Short jail terms work, expert claims

COMMUNITY service schemes in place of short prison services, such as those supported by Justice Minister Kenny MacAskill, have no effect on conviction rates, a leading criminologist has reported.

Professor Ken Pease, a former Home Office criminologist, said that replacing short sentences with community service simply "freed the group most likely to reoffend to do so sooner, with no evidence of a current treatment benefit from community sanctions to offset that."

He said arguments for the policy failed to note jailing persistent offenders gave the public a respite from crime.

In June the Scottish Government agreed plans to effectively phase out short prison sentences of three months or less with sheriffs presuming against shorter jail terms.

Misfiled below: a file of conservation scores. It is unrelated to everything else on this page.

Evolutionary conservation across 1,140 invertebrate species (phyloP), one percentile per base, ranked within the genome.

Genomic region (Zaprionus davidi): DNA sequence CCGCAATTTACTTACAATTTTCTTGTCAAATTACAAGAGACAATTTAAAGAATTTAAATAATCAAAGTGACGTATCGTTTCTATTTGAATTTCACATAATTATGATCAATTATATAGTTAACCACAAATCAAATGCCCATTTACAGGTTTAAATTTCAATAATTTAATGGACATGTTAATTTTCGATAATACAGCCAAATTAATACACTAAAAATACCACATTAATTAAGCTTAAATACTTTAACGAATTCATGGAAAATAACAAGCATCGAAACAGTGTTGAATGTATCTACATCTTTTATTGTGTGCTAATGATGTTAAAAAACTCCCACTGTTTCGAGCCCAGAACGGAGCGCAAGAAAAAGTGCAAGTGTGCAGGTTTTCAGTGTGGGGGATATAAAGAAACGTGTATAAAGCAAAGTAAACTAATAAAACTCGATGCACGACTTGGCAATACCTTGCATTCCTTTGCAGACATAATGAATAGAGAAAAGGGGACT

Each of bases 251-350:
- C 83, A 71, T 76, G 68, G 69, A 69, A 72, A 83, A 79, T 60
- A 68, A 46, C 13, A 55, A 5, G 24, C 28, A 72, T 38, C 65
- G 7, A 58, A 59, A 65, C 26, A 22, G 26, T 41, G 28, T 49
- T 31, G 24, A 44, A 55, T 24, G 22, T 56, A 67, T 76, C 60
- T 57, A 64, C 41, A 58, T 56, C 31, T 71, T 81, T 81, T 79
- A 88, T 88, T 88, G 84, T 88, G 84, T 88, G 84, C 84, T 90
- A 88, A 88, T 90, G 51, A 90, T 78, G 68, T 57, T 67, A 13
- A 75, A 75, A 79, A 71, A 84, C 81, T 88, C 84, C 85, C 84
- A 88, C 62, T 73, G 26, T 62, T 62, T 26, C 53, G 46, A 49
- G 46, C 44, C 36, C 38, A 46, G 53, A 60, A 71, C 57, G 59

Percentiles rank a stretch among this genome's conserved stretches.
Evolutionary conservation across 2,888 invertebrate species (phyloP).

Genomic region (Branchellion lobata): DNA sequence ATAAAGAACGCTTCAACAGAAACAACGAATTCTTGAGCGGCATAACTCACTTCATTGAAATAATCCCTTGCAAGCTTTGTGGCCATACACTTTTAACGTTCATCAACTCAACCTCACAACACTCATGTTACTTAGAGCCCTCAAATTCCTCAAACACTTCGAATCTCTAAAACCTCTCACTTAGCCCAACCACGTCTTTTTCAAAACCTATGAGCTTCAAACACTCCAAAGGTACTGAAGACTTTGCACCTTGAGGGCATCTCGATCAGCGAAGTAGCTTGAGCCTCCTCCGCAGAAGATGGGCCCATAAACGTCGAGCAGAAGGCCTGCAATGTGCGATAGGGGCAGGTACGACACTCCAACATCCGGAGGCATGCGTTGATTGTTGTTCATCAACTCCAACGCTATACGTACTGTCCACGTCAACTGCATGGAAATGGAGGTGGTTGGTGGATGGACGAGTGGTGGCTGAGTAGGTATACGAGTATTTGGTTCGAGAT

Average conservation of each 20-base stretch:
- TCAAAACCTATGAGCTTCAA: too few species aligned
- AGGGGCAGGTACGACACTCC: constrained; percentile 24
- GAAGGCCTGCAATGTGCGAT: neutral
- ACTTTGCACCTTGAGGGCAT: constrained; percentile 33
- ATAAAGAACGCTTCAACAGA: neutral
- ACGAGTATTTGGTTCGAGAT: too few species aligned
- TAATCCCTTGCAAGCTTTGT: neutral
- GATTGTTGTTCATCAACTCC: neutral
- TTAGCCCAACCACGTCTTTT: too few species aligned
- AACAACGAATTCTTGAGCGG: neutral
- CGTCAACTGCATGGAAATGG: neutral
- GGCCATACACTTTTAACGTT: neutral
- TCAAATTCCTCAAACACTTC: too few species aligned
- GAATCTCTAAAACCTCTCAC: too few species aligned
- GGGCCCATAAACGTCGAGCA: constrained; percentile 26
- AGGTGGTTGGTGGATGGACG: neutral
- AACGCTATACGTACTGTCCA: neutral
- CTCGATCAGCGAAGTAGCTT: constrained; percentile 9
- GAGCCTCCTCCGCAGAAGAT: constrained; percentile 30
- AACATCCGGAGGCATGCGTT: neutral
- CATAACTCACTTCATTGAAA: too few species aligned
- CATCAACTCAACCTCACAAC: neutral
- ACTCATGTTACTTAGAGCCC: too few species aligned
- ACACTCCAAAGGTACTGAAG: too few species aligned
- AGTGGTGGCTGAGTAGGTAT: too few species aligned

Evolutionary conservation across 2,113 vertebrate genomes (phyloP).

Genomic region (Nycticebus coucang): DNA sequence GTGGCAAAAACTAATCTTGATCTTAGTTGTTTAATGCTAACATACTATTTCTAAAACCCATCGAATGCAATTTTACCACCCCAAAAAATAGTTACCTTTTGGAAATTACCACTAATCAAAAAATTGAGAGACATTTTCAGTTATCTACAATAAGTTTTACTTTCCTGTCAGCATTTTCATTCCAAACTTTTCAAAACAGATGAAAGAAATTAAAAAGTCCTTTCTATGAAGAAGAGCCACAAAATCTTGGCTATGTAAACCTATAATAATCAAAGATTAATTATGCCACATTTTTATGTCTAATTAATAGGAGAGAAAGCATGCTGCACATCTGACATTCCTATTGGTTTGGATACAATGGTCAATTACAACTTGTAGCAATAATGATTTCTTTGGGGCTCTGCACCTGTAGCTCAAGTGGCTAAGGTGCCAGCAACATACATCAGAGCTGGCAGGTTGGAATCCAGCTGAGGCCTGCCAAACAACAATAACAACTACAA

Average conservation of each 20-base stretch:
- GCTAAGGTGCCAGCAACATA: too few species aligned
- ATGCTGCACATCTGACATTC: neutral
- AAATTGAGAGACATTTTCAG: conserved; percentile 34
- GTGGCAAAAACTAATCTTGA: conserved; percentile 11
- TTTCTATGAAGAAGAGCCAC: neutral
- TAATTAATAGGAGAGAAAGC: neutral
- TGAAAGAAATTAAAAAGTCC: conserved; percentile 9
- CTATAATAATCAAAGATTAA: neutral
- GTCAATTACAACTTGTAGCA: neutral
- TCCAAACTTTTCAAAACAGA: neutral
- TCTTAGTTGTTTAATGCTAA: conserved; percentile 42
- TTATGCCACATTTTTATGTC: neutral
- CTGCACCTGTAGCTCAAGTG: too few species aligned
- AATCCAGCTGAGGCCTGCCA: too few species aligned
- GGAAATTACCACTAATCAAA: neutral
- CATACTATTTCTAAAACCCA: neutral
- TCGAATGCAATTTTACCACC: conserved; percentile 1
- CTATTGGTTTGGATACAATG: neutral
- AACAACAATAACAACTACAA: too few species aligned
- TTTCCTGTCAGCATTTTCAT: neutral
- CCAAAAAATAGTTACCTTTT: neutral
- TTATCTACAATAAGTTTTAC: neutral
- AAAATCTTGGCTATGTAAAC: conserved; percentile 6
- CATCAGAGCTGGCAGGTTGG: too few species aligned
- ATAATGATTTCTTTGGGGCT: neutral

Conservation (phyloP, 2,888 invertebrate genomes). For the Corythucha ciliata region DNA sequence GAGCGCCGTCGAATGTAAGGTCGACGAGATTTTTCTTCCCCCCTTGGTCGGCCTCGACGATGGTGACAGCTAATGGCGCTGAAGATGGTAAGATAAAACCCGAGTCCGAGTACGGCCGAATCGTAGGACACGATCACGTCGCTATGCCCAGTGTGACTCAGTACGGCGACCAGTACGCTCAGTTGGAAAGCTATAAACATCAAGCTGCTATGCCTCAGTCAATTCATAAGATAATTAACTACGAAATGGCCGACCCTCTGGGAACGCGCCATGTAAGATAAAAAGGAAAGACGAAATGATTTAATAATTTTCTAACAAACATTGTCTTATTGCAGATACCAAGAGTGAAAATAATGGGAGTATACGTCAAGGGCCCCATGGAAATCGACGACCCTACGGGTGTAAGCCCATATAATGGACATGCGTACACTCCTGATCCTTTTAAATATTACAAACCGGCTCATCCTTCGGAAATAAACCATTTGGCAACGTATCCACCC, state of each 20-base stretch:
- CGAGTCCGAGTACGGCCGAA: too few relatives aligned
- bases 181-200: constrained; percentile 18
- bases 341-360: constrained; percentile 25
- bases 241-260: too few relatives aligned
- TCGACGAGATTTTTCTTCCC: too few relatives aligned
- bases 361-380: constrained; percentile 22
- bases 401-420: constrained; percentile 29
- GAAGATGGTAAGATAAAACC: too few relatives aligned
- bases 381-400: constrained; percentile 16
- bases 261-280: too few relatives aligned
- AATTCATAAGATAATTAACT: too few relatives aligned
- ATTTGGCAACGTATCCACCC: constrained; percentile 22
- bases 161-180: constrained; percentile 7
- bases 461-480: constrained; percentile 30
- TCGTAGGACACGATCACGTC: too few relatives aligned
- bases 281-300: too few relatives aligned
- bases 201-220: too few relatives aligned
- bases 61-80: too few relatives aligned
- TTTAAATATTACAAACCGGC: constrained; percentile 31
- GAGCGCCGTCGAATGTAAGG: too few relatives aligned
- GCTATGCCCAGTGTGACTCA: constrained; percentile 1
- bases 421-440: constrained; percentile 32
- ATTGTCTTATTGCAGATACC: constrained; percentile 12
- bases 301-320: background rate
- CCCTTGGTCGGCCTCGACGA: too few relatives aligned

At the time MacAskill said: "We need to end the ridiculous situation where a low-level offender gets free bed and board for three months at the taxpayers' expense when the evidence shows getting them out, paying back the community through tough manual labour, works far better."

Peace's report "Prison, Community Sentencing and Crime", released by think-tank Civitas, follows Justice Secretary Ken Clarke's call for alternatives to jail. Pease said it was important for any such move is "be based on something more than short-term political exigency".

Using government data, he estimates over 13,000 offences would be prevented every year if short-term prisoners spent an extra month inside. Pease also said the main reason crime has fallen in the past decade is because of improved security measures. And he claims the debate about whether prison helps cut crime has been distorted by "convenient fictions" that it is expensive and less effective than community sentences.

However, Roma Hooper, director of Make Justice Work, which backs the policy, said: "What is interesting is that (the report] does say that well resourced and delivered community sentences can work."